The riot solution

Responding to India's riot-scarred experience, the National Advisory Council proposed a piece of legislation that raises more problems than solutions. This version of the Prevention of Communal and Targeted Violence (Access to Justice and Regulations) Bill, 2011, has faced a barrage of criticism from unexpected places, and at the recent National Integration Council meeting, most BJP chief ministers, as well as others like Naveen Patnaik and UPA ally Mamata Banerjee, made their opposition clear.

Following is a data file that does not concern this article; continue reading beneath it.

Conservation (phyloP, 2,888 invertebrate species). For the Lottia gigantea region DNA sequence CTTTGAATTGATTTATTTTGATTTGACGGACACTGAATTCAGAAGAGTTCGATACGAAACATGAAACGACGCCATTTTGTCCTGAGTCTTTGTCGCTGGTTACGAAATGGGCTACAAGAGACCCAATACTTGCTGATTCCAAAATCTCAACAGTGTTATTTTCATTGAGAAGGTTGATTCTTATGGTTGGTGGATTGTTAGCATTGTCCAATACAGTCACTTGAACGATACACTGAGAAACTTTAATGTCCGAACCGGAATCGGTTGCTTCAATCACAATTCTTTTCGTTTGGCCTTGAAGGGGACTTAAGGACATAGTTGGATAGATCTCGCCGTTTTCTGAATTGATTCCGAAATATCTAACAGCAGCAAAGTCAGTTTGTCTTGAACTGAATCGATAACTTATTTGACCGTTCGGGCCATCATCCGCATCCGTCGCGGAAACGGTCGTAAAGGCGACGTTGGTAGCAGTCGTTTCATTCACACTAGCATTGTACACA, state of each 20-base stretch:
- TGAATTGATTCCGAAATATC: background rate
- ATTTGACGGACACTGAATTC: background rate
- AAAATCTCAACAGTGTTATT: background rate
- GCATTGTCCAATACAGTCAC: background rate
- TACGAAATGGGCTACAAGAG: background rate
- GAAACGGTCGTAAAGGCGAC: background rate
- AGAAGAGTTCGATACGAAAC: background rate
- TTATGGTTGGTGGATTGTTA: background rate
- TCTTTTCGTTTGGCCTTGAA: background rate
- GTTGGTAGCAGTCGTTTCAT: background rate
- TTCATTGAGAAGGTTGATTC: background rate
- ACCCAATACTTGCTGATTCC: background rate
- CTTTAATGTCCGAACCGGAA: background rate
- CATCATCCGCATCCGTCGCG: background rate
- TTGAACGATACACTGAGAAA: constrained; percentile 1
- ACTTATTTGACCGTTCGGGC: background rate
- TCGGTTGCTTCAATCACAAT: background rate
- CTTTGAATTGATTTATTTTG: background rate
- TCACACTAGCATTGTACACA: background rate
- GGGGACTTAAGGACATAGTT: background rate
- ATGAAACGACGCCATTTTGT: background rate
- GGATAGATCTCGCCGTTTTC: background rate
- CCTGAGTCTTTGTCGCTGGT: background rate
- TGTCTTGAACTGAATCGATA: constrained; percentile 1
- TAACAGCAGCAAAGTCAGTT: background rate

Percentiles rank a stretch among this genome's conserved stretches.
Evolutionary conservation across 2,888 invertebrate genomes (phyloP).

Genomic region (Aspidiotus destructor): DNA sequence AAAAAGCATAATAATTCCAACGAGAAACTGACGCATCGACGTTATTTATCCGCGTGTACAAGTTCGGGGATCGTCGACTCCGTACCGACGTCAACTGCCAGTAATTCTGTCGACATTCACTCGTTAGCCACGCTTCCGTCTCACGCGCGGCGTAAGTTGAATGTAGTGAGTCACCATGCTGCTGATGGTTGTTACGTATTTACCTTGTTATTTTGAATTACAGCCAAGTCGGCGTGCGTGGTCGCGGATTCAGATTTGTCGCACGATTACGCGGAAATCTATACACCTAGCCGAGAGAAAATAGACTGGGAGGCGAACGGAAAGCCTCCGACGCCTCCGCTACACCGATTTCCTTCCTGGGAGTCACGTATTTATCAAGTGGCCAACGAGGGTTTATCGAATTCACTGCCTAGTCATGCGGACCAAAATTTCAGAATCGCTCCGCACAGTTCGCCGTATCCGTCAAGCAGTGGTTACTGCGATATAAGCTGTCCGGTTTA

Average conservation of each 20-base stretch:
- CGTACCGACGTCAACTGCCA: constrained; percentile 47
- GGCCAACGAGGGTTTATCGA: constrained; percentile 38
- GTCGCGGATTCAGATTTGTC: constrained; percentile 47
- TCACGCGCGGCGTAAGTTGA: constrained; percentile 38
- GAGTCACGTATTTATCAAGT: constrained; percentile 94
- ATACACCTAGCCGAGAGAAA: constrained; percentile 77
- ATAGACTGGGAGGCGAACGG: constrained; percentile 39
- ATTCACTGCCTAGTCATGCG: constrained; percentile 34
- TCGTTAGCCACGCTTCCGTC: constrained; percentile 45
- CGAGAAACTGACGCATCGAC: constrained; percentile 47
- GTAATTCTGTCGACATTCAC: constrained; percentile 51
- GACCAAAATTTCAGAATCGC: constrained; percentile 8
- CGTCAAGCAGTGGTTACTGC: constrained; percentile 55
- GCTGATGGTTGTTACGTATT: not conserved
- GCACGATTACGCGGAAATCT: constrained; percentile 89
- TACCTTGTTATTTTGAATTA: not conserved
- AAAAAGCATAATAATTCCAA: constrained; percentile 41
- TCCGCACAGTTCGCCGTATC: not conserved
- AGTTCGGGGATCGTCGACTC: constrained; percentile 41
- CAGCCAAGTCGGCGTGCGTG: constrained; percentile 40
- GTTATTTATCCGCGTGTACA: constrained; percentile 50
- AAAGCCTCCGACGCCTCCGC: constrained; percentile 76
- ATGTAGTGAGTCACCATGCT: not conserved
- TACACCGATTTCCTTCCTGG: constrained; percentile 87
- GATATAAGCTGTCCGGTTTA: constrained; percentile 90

The chief ministers pointed to its anti-federal tilt (law and order is a state subject and this bill proposes a Central panel to monitor matters of group violence) and its "dangerous" assumptions about minority victimhood. Conditioned by the memory of the Gujarat riots, the bill tries to impose accountability on public officials, in the police and adminstrative machinery. The bill recognises the special vulnerability of minorities (defined as religious or linguistic minorities or SC/STs), and intends to make sure that the state cannot be coopted by majority interests but it does this by exerting all its force on civil servants, and reposing its faith in a set of benevolent guardians a National Authority for Communal Harmony, Justice and Reparation composed of people who represent a range of religious and linguistic minorities, and have displayed "clear moral character". The bill also assumes that religious tensions will tend to express themselves through violent riots rather than, as is more, likely, through subtle forms of discimination or through acts of planned terrorism, which it does not address. Creating a special riots bureaucracy could end up reifying the problem, one that might actually be waning over time. Instead of recognising what makes incidents of premeditated group violence special (and what is unaddressed by the array of laws in the CrPC), this bill looks for solutions in the official apparatus.

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